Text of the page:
Maryland Lt. Gov. Michael S. Steele says his absence from a fundraising event with President Bush last week was not to distance his U.S. Senate campaign from the president’s sinking poll numbers.
“That’s a lot of noise,” Mr. Steele said in an interview with The Washington Times. “I am very excited and very honored to have the support of my party leadership, to have the support of the president for my efforts to get to the United States Senate.”
And, he said, he is not afraid to “look Marylanders in the eye” and say so.
Mr. Steele said he was in Las Vegas for an event scheduled five months ago when Mr. Bush visited the Baltimore-Washington International Airport Marriott on Wednesday to help raise about $1 million for the Maryland Republican Party.
The Las Vegas event, to raise money for several Republican candidates for Senate, was held by Sen. John Ensign, Nevada Republican. Mr. Steele left Maryland on Tuesday and returned Thursday, a campaign staffer said yesterday.
The event in Baltimore, where Maryland Gov. Robert L. Ehrlich Jr. traded compliments with Mr. Bush, was a fundraiser to help re-elect Mr. Ehrlich, send Mr. Steele to the Senate and benefit other Republican candidates.
Mr. Steele bristled when asked by The Times how closely he is aligned with the president.
“What do you mean, ‘How closely aligned am I?’ ” Mr. Steele asked. “How closely aligned are the Democrats in the Senate or the Republicans in the Senate? … I consider the president a friend. I appreciate his support. And if that is being aligned with the president, then count me guilty.”
Mr. Steele is the highest-ranking elected black Republican in the country. He was drafted by the party’s national leaders for the race to replace U.S. Sen. Paul S. Sarbanes, a veteran Maryland Democrat who is retiring. Retaining the seat is pivotal to Democrats’ plan to gain the six seats needed take control of the Senate.
Democrats hoping to alienate Mr. Steele from black voters in Maryland have linked him with Mr. Bush, whose job-approval rating is about 5 percent among the state’s black voters and about 30 percent overall in the state, recent polls show.
Mr. Steele dismissed the reverse-coattails strategy.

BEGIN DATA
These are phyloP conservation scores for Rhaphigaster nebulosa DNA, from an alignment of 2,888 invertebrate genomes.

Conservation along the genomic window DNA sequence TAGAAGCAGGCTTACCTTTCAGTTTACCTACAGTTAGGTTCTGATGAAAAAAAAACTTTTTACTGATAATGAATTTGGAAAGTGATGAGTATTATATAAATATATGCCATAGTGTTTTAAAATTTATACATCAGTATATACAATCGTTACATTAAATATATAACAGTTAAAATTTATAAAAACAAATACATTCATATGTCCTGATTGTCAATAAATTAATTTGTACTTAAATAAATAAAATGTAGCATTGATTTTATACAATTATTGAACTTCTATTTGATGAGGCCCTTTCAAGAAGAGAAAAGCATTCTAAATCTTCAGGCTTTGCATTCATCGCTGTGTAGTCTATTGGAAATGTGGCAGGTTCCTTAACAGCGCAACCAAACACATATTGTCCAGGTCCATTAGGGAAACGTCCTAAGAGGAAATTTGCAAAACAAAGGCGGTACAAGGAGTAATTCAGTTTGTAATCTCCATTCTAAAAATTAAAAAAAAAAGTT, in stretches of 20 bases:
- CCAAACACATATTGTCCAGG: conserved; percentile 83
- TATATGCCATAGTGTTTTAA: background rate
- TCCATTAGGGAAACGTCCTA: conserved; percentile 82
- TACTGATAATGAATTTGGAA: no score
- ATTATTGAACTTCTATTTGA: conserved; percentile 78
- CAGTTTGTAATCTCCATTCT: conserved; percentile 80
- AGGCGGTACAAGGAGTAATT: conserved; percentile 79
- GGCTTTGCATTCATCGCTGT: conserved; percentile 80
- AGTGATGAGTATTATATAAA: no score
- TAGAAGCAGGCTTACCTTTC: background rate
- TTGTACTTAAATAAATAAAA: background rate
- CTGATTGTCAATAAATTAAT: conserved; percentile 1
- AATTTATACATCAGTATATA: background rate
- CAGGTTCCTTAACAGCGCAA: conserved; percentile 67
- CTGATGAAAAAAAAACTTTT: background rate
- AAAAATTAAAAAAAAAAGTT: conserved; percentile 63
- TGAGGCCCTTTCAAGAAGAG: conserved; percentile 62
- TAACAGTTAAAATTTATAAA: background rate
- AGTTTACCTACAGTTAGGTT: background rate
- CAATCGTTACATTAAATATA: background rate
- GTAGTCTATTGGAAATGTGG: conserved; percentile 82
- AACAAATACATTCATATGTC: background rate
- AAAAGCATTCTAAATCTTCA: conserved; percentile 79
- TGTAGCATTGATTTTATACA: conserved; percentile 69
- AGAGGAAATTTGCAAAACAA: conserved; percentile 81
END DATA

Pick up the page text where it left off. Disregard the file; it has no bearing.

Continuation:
“I cannot run my race on what the Democrats say,” he said in the brief interview Friday at the University of Maryland College Park, after delivering a commencement address to graduating seniors from Crossland High School in Prince George’s County.
“The Democrats have been coming after me since last year, long before I even decided I was going to do the race. So it must be something about what I’m saying, about my message of empowerment, my message of turning hope into action, my message about legacy wealth that is resonating in a [black] community that has been forgotten by a lot of that Democratic leadership.”
The lieutenant governor pointed out the lack of support among Democratic leaders in Maryland for Senate candidate Kweisi Mfume, a former congressman and former president of the National Association for the Advancement of Colored People.
“I’m sure that Kweisi would appreciate the support of his party,” Mr. Steele said.
Mr. Mfume has publicly criticized Democratic “bosses” for turning off black voters by heaping support on the Senate bid of his main opponent, Rep. Benjamin L. Cardin, a Democrat who is white.
Democrats outnumber Republicans 2-to-1 in Maryland. Blacks account for about 40 percent of the state’s registered Democrats and have been the party’s most loyal constituency.
Mr. Steele has distinguished himself from Mr. Bush on the campaign trail. He has criticized the president’s education policies, including cuts in financial aid for low-income college students, and the federal response to Hurricane Katrina.
Mr. Steele told The Times that he also backs Mr. Bush on several issues, including Department of Housing and Urban Development programs to help lower-income families buy homes.
“What they have done at HUD … that’s good stuff,” he said. “We have tried to model after that here in Maryland, and we have had success with that.”
Mr. Steele said he does not always see eye to eye with the president, but like family members, they can argue and still get along at a party.
“The reality of it is: Friends agree [and] friends disagree,” he said. “Where I agree with him, I say, ‘Yo, Mr. President. I’ve got your back.’ Where I disagree with him, I’m like, ‘Yo, hold up. Let’s talk about this.’ ”
Mr. Steele said he would not let public opinion polls on the president’s performance dictate how he campaigns.
“I’m looking Marylanders in the eye and saying, ‘Judge me on what I’ve done, what I said I was going to do and what I accomplished. And know that when I get to Washington, you’re coming with me,’” Mr. Steele said. “If people like that [and] they want to be a part of that, if they want to feel that vibe — come on. If they want to sit back and throw stones, have fun, but I’m not gong to focus on that.
“I’m not going to try to account [for] every movement or failure to move by the White House or the president or anyone else. They are not running for the United States Senate. I am. I have to look the voters in the eye.”